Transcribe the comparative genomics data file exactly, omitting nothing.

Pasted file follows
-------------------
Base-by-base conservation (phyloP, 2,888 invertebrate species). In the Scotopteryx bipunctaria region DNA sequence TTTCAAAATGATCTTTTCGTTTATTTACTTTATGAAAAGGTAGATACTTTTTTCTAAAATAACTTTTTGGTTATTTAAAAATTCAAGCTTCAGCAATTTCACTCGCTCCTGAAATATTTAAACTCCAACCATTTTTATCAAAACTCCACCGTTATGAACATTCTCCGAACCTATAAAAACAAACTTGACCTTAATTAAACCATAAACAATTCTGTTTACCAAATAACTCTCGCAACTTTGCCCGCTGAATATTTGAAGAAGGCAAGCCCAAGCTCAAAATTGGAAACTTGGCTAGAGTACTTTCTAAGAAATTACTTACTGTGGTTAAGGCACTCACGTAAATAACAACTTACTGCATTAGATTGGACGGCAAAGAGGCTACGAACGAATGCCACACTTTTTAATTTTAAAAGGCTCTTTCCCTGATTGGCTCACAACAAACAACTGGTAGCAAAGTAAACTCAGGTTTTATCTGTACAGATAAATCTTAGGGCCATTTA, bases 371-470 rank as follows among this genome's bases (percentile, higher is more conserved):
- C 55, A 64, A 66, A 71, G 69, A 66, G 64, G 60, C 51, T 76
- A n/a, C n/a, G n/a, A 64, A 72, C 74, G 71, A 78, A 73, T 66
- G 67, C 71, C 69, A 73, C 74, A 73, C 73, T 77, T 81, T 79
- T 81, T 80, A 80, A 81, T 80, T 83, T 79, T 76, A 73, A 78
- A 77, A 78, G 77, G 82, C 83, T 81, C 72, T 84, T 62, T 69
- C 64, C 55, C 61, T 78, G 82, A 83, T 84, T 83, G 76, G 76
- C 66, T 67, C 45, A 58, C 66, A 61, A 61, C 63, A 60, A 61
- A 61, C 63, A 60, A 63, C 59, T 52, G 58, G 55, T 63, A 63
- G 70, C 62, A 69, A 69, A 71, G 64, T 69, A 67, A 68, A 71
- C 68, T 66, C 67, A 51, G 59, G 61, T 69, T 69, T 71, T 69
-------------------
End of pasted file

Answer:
Base-by-base conservation (phyloP, 2,888 invertebrate species). In the Scotopteryx bipunctaria region DNA sequence TTTCAAAATGATCTTTTCGTTTATTTACTTTATGAAAAGGTAGATACTTTTTTCTAAAATAACTTTTTGGTTATTTAAAAATTCAAGCTTCAGCAATTTCACTCGCTCCTGAAATATTTAAACTCCAACCATTTTTATCAAAACTCCACCGTTATGAACATTCTCCGAACCTATAAAAACAAACTTGACCTTAATTAAACCATAAACAATTCTGTTTACCAAATAACTCTCGCAACTTTGCCCGCTGAATATTTGAAGAAGGCAAGCCCAAGCTCAAAATTGGAAACTTGGCTAGAGTACTTTCTAAGAAATTACTTACTGTGGTTAAGGCACTCACGTAAATAACAACTTACTGCATTAGATTGGACGGCAAAGAGGCTACGAACGAATGCCACACTTTTTAATTTTAAAAGGCTCTTTCCCTGATTGGCTCACAACAAACAACTGGTAGCAAAGTAAACTCAGGTTTTATCTGTACAGATAAATCTTAGGGCCATTTA, bases 371-470 rank as follows among this genome's bases (percentile, higher is more conserved):
- C 55, A 64, A 66, A 71, G 69, A 66, G 64, G 60, C 51, T 76
- A n/a, C n/a, G n/a, A 64, A 72, C 74, G 71, A 78, A 73, T 66
- G 67, C 71, C 69, A 73, C 74, A 73, C 73, T 77, T 81, T 79
- T 81, T 80, A 80, A 81, T 80, T 83, T 79, T 76, A 73, A 78
- A 77, A 78, G 77, G 82, C 83, T 81, C 72, T 84, T 62, T 69
- C 64, C 55, C 61, T 78, G 82, A 83, T 84, T 83, G 76, G 76
- C 66, T 67, C 45, A 58, C 66, A 61, A 61, C 63, A 60, A 61
- A 61, C 63, A 60, A 63, C 59, T 52, G 58, G 55, T 63, A 63
- G 70, C 62, A 69, A 69, A 71, G 64, T 69, A 67, A 68, A 71
- C 68, T 66, C 67, A 51, G 59, G 61, T 69, T 69, T 71, T 69